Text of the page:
As Apple Pay skates across the globe, it’s the transaction rates that stand in the way between the program and banks in France.

That said, sources are saying that we may see the mobile payments system move into the EU’s third-largest economy starting in September. Major banks are said to be in the basket for the launch while card issuers will be piloting point-of-sales terminals for the next three to five months up until launch.

As before in China, one of the big roadblocks comes to how much of each transaction made with Apple Pay will be sent to the banks and to Apple. The standard bank transaction rate is 0.2 percent. Apple was reportedly able to negotiate a 0.15 percent rate in the US, but because of the EU’s cap on transaction fees, the company’s share with British banks may have been 0.05 percent. China UnionPay supposedly was able to get Apple to take a two-year rate-free period before receiving 0.07 percent.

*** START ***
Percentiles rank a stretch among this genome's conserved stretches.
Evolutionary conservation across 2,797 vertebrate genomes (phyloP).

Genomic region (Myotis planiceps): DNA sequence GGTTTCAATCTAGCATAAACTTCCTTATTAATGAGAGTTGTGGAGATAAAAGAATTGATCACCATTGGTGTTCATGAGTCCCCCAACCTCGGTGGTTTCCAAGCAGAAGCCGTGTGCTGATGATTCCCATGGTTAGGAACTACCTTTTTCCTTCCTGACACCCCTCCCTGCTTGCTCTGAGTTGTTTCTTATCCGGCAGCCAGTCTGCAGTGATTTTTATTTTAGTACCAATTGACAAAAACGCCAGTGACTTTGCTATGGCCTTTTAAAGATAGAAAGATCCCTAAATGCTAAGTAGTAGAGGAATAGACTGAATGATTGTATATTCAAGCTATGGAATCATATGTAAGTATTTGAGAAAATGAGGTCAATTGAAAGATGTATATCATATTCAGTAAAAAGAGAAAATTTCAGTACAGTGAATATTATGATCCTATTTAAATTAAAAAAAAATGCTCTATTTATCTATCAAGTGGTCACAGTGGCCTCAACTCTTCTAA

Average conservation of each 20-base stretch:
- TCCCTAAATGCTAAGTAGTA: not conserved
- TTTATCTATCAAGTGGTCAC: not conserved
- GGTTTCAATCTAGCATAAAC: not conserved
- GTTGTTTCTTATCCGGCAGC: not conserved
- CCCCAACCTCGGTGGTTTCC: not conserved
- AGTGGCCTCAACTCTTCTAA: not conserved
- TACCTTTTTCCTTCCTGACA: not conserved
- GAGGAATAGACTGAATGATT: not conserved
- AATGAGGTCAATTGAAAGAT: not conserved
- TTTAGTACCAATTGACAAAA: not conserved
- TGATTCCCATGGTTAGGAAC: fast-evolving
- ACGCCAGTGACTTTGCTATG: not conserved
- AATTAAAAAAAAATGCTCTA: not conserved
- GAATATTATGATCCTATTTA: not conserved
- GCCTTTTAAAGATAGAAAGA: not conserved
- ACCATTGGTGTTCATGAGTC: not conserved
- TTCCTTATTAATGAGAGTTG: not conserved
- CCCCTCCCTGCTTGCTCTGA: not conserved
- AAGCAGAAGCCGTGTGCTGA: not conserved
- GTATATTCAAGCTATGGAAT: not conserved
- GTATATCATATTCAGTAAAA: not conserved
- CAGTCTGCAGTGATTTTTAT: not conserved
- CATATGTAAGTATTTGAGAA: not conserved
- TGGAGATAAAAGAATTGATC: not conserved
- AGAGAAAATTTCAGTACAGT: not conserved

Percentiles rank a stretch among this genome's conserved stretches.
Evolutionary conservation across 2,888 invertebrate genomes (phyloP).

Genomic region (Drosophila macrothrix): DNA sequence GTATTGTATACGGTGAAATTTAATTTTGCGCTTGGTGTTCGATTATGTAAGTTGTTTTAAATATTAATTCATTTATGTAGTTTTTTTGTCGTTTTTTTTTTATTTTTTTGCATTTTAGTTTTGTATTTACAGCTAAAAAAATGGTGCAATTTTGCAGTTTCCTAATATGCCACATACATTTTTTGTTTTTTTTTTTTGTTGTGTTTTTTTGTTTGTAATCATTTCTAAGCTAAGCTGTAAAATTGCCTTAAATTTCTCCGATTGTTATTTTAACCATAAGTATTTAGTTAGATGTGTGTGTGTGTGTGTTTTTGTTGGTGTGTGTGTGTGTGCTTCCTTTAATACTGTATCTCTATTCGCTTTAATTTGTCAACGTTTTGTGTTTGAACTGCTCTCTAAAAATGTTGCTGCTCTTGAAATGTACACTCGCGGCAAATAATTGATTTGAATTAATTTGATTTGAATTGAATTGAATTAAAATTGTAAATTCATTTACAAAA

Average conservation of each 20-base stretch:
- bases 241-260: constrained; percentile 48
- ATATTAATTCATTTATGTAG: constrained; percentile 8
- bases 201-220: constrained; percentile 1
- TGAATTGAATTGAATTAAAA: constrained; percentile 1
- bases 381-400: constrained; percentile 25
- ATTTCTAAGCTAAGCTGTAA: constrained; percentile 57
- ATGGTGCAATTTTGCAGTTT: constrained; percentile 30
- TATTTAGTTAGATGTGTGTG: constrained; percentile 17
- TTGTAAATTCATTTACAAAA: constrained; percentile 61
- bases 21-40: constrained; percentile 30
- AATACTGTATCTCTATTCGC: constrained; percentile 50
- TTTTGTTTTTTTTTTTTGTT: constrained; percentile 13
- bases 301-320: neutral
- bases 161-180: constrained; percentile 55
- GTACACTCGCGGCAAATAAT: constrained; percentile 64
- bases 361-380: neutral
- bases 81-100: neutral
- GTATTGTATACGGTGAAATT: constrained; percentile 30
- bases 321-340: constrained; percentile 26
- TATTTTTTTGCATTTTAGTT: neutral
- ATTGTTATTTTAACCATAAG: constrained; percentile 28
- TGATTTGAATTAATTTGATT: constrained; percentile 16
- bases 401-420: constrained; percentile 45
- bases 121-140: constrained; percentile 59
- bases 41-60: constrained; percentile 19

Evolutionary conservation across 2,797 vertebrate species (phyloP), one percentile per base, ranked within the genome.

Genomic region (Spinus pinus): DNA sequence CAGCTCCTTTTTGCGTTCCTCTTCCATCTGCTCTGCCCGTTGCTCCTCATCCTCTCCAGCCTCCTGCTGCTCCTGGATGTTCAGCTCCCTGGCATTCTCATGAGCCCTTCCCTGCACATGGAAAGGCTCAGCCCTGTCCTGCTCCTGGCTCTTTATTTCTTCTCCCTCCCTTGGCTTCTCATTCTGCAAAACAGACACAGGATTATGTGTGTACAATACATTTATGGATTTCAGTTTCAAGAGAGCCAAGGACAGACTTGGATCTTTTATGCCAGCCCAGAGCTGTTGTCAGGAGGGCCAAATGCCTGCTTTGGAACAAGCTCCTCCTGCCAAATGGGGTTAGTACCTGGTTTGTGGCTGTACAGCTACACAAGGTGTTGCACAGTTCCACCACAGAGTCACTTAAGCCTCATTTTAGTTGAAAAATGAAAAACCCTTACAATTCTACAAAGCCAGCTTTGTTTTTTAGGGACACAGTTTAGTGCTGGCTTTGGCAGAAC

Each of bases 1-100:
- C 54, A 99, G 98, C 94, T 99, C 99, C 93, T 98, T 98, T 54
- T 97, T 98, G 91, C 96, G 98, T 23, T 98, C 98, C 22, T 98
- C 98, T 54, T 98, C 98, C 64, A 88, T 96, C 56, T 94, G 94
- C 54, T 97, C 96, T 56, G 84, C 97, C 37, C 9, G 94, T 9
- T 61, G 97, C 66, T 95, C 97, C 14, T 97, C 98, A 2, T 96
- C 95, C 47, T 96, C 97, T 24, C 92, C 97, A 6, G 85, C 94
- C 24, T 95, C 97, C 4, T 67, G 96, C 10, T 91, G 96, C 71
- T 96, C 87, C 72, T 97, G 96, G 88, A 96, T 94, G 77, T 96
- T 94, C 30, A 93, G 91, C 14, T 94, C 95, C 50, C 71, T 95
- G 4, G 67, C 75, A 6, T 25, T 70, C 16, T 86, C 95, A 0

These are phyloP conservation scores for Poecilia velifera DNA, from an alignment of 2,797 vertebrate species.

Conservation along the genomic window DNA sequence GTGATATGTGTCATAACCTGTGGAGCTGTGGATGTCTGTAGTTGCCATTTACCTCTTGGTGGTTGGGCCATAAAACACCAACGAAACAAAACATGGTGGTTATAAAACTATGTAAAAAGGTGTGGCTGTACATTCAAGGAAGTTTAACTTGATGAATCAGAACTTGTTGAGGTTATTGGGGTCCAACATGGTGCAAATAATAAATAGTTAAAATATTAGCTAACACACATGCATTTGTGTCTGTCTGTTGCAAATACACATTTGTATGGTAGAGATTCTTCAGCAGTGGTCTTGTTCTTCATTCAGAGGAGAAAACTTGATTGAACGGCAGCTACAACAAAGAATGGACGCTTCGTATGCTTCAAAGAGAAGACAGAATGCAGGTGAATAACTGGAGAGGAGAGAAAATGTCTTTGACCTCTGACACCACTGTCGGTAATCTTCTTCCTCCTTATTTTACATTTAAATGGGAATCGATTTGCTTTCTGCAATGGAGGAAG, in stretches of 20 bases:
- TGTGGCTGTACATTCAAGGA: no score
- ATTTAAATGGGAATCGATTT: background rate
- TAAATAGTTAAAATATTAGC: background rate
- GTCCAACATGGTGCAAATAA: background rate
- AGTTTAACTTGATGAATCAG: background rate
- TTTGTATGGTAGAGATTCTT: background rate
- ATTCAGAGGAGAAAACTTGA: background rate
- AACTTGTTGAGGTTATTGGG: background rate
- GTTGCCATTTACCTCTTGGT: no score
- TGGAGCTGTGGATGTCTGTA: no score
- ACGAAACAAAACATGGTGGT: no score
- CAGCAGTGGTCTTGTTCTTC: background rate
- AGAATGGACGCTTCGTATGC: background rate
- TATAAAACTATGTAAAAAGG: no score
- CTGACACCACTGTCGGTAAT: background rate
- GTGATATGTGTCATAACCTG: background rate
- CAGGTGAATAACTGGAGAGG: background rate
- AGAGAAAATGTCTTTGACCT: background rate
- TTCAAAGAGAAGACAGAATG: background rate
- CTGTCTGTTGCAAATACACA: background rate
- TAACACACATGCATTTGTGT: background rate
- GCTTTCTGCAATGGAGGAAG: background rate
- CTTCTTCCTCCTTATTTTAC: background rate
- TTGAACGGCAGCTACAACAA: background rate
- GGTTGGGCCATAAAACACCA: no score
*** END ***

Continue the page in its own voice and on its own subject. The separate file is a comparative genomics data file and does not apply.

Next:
Two major card issuers, Visa and Mastercard, seem to be ready with their technologies to uplink data to Apple Pay. GIE Cartes Bancaires may take a bit more time to figure things out, though. It may be that Apple will wait for GIE CB to make an official launch.

Source: Les Echos (Google Translate)
Via: 9to5Mac

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